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A CONSISTENCY PROOF FOR ELEMENTARY ALGEBRA AND GEOMETRY
by
Harvey M. Friedman
Department of Mathematics
Ohio State University
August 10, 1999
August 23, 1999
ABSTRACT
We give a consistency proof within a weak fragment of
arithmetic of elementary algebra and geometry. For this
purpose, we use EFA (exponential function arithmetic), and
various first order theories of algebraically closed fields
and real closed fields.
We actually prove in EFA that RCF (real closed fields) is
consistent and complete. The completeness proof is an
adaptation of known constructions.
We also obtain a proof in EFA that every quantifier free
formula provable in RCF has a quantifier free proof in the
theory of real fields and in the theory of ordered fields.
As a Corollary, we obtain an interpretation of RCF into EFA
in the sense of model theory, as well as interpretations of
finitely axiomatized extensions of RCF into EFA.
The development can be used to provide fixed length iterated
exponential estimates in connection with Hilbert’s
seventeenth problem. This application will appear elsewhere.
INTRODUCTION
to be written. discusses Hilbert’s program briefly. discusses
systems of arithemetic briefly. introduces EFA = exponential
function arithmetic. reference to Hajek/Pudlak. disclaimer
that we make no attempt here to obtain more precise
information.
1. PRELIMINARIES ABOUT LOGIC
In the free variable predicate calculus with equality, we
start with a signature consisting of a set of constant,
relation, and function symbols. Formulas are built up in the
usual way using the variables v
1
,v
2
,..., connectives not, or,
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and, implies, iff, =, and the symbols in . There are no
quantifiers.
The variables are literally the v
i
, i
≥
1. We use this to
define the universal closure of a formula
j
. This is obtained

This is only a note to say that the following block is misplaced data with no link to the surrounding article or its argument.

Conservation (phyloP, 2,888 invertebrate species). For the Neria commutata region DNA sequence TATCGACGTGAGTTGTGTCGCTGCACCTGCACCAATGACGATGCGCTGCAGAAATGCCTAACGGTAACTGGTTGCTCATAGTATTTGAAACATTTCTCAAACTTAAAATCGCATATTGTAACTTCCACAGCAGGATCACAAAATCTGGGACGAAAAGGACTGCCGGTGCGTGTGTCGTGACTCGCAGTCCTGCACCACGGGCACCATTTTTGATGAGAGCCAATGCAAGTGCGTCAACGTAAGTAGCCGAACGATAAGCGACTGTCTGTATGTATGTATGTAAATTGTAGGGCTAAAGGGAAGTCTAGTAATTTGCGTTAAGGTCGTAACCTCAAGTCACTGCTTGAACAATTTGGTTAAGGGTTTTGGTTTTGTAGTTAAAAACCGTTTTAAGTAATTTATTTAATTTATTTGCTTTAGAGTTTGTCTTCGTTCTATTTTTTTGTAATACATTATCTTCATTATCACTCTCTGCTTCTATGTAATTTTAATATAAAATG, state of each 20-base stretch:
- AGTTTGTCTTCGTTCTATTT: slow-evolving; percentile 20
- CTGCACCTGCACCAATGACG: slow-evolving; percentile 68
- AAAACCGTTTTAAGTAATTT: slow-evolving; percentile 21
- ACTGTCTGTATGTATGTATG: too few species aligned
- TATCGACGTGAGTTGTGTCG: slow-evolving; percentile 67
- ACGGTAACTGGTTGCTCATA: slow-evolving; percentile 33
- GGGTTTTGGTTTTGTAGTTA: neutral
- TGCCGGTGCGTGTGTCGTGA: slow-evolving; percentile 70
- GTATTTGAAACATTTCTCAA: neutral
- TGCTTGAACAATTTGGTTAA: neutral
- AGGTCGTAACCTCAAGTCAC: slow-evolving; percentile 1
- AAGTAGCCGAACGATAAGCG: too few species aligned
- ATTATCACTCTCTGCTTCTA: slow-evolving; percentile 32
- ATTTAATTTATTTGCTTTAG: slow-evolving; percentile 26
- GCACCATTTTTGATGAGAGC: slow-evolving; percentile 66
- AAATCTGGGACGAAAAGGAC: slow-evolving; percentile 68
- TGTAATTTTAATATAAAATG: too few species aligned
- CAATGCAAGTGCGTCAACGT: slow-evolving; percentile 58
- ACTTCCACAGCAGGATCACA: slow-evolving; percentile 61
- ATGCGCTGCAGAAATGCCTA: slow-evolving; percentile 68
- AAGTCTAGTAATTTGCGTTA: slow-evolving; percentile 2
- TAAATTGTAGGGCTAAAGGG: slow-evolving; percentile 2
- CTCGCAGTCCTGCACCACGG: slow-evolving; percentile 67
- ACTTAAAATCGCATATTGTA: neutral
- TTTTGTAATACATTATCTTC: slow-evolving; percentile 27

from
j
by successively universally quantifying by the free
variables of
j
in reverse order of their subscripts. If
j
is
a sentence then the universal closure of
j
is
j
.
The logical axioms are
1. All tautologies in the language.
The equality axioms are
2. x = x, where x is a variable.
3. x = y implies (
j
implies
j
’), where x,y are variables,
j
,
j
’ are atomic formulas, and
j
’ is the result of replacing
some occurrences of x in
j
by y.
The rules of inference are
4. From
j
and (
j
implies
y
) derive
y
.
5. From
j
derive any term substitution of
j
in the language.
Suppose we are given a set T of proper axioms; i.e., a set of
quantifier free formulas in the language. Then a proof in T
is a finite sequence of formulas, every one of which is
either a logical axiom, an equality axiom, a proper axiom, or
follows from previous formulas in the finite sequence by one
or more rules of inference. The proof in T is said to be a
proof in T of the last formula. We say that the last formula
is free variable provable in T.
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 Fall '08
 JOSHUA
 Math, Logic, Algebra, Geometry, Mathematical logic, Predicate logic, EFA, Model theory, Firstorder logic

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